Behind and between us there is a large mirror, hung over an ornate mantelpiece. In the mirror there is the reflection of a painting. In the painting there is a woman. While Risset and I are cut off, she from the chest down, me from the knees, the woman in the painting is complete. Her entire seated form seems to be crouching under the chandelier, as if to fit into the frame. Risset and I, poet and translator, intent on our texts, do not notice her. Our heads are turned slightly away from each other, as if we do not want to presume any connection between our different tongues. As if her French resists the nasal echo of my English, and my English longs to strike out on its own. It will, soon enough, when published in Rosmarie Waldrop’s Série d’Ecriture—without the original French en face. Yet for this one evening Risset and I are just that, en face. We are the verso and recto of an open book. The spine is the woman in the mirror. She is the wraith between us.

In Traduction et mémoire poétique, Risset writes that poetic language establishes a non-consecutive temporality, and that we can “read poets through the half-light half-dark, half-declared half-implicit presence of the works that haunt them.” How similar then, is a mirror, to poetic language? And what about the translation of poetic language? I think of Jean Cocteau’s “Les miroirs feraient bien de réfléchir un peu plus avant de renvoyer les images.” All translators feel that they could “reflechir un peu plus” before “mirroring” their source texts. When I look back at my English version of La Traduction Commence, I want to start over again, for only now do I feel prepared to begin the work.

As I look at this photograph its temporality seems to fluctuate. The woman in the mirror is ever present, she comes from the past yet predicts the future. She is like Risset’s half-light half-dark, half-declared half-implicit presence in my poetic life. A ghost that began haunting me in the summer of 1995.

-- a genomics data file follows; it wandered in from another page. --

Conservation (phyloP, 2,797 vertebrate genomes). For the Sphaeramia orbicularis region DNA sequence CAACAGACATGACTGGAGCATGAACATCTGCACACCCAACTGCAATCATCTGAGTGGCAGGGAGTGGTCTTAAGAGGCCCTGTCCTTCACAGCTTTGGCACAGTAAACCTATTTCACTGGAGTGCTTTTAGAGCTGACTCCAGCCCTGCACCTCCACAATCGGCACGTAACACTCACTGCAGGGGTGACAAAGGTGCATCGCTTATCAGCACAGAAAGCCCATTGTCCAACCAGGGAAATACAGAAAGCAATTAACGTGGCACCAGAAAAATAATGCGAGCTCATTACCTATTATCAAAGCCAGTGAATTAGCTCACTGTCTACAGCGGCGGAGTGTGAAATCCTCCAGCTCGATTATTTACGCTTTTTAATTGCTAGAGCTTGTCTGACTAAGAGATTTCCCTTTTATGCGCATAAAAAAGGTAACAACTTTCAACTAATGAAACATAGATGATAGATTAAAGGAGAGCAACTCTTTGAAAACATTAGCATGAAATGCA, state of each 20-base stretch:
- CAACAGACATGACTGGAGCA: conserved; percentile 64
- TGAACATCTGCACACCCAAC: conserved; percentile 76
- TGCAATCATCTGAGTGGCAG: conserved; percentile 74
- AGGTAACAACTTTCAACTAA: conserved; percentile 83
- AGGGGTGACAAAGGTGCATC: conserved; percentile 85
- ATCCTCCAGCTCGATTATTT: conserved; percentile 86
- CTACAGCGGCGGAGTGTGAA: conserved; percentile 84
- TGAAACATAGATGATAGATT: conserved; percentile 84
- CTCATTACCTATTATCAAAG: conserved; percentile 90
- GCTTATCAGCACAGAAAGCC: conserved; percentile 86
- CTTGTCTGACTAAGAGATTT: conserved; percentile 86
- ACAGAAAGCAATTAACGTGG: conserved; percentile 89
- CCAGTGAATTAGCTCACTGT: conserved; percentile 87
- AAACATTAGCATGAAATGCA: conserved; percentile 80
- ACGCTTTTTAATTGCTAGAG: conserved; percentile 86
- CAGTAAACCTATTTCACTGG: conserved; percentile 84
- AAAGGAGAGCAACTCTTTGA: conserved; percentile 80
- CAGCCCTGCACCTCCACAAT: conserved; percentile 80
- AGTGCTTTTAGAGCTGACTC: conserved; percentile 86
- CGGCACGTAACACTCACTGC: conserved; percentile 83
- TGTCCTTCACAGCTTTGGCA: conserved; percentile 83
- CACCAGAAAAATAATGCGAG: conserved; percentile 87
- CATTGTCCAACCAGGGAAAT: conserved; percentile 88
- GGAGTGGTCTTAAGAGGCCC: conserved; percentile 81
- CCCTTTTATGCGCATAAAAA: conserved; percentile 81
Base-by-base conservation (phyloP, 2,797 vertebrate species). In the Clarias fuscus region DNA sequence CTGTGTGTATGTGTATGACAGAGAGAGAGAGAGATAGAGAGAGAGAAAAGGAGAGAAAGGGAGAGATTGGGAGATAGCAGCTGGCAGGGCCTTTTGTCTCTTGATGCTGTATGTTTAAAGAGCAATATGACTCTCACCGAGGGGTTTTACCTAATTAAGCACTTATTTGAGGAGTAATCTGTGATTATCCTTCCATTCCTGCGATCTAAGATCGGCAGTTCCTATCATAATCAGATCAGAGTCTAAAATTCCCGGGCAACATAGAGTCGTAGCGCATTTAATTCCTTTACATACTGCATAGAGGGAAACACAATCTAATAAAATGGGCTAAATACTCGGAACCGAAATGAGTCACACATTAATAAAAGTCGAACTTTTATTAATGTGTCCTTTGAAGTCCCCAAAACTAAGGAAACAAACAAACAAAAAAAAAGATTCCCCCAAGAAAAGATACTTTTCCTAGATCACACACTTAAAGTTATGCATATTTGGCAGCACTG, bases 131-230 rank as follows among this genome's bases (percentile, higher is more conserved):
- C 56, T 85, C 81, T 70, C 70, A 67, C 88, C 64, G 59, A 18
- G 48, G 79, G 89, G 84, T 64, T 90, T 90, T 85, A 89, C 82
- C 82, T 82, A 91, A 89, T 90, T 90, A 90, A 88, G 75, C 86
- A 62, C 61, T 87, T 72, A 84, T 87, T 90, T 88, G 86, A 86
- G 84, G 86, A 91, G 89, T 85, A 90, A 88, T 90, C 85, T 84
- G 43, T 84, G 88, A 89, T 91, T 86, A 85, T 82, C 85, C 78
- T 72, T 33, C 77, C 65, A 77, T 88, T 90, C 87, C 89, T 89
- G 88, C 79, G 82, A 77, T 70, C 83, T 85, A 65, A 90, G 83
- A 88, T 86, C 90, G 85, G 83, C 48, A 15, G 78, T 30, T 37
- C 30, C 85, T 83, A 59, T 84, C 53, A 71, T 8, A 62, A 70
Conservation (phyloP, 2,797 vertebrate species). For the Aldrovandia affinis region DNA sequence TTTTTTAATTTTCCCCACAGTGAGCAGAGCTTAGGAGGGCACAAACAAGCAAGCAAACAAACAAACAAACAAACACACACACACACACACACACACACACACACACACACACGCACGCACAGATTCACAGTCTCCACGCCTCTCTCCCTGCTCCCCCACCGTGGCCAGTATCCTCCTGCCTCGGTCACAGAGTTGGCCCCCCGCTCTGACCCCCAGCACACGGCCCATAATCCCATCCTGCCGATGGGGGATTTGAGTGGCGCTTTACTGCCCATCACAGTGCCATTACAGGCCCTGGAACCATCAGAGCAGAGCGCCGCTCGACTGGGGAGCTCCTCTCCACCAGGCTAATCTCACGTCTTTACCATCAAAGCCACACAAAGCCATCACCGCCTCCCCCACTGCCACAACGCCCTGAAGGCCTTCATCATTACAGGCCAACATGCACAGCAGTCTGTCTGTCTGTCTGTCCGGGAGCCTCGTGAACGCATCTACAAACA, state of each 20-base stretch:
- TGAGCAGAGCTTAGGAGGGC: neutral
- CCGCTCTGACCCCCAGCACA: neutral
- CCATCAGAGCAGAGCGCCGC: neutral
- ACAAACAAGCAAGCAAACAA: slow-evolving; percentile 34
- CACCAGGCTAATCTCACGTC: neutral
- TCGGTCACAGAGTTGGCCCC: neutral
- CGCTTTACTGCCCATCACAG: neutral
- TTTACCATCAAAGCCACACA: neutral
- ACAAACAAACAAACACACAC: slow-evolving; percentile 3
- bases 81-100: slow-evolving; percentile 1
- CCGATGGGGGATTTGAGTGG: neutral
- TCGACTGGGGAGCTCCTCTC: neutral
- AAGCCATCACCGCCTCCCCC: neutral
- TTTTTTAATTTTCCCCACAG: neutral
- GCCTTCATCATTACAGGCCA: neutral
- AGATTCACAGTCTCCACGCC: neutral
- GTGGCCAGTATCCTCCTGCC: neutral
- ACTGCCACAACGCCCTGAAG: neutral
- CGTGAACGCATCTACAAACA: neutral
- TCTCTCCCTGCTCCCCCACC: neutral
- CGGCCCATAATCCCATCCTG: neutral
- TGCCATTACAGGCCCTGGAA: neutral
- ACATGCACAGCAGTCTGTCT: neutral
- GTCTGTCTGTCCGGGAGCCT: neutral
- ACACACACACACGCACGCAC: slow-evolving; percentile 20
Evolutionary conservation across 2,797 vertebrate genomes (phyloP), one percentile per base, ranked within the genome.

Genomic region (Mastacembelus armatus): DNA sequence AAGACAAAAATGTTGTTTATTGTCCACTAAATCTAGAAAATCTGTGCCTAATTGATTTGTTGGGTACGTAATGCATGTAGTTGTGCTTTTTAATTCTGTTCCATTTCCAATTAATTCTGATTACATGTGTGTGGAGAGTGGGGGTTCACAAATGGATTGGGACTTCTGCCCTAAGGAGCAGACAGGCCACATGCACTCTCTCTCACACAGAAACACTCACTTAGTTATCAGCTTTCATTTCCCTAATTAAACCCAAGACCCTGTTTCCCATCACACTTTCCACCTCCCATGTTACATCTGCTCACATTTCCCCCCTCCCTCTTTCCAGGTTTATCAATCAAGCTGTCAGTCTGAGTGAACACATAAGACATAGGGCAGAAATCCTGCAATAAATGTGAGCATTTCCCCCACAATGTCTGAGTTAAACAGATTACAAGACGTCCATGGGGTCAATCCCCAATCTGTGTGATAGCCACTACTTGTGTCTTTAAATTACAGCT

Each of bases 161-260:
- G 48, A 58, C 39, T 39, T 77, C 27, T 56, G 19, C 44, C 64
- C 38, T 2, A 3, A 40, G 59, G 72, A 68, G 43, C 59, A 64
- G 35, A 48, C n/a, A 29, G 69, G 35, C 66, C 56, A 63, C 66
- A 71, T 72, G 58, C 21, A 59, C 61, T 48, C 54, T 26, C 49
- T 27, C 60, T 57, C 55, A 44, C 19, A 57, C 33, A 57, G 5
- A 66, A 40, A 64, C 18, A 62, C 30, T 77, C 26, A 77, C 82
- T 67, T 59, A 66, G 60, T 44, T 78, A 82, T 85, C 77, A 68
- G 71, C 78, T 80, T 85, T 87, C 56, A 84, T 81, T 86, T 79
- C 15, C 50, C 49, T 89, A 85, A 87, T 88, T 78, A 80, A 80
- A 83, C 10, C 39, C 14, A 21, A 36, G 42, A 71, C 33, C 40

This is when Rosmarie Waldrop gave me a copy of La Traduction Commence, a book that introduced me to a cosmopolitan mind that lived in a thought-world I could scarcely imagine. Risset’s poems deftly interwove the personal and the literary, memory and text. They also proposed an erudition I was not prepared for. I spent evenings at the library seeking out old issues of Orange, Export, Ltd. and Tel Quel, trying to piece together the story of this cryptic little volume. Suddenly the stakes of what it meant to follow a vocation—whether poet, translator, or both—were raised.

About a year after this photograph was taken my English version of La Traduction Commence was published, at approximately the same time as my first book of poems. Two works whose advent both determined and changed my life. How lucky I was to have my first book come into the world alongside Risset’s. Her literary presence acted as guide, tempering my self-satisfaction and whispering in my ear: there’s still work to be done!

I listened. In the sixteen years since that moment, I have come into my own as a poet. Yet Risset, ever productive, continues to trouble and provoke my limits. She has never slowed down or abandoned the work. With each passing year, she becomes more astonishing.

The woman in the mirror returned to haunt me when I read her stunning book of meditative essays, Puissances du sommeil. It called me back to the task of the translator. The work was so pleasurable and inspiring that after I finished tracing out the English I began my own book of meditative essays. My essays are not about sleep, but things. Little objects that we hold dear as presences in our lives. The Seuil edition of Puissances du sommeil is one such object: crisp and white, pocket sized, with black and red cover ink. An adorable little volume filled with meditations of an elegant mind. What makes Sleep’s Powers (as I called Risset’s book in English) so brilliant is the effortless way Risset blends the universal and the particular. We feel as we read that she is writing about our experience of sleep. Though many of the details, drawn from her life, are different, her evocation of the way our senses register knowledge and move it into language makes her writing feel like a mirror in which we see ourselves. It is a rare reflection, one I am passionately grateful to have been haunted by all these years. ­

—Jennifer Moxley

Risset at Tel Quel in 1966 (photo by Denis Roche)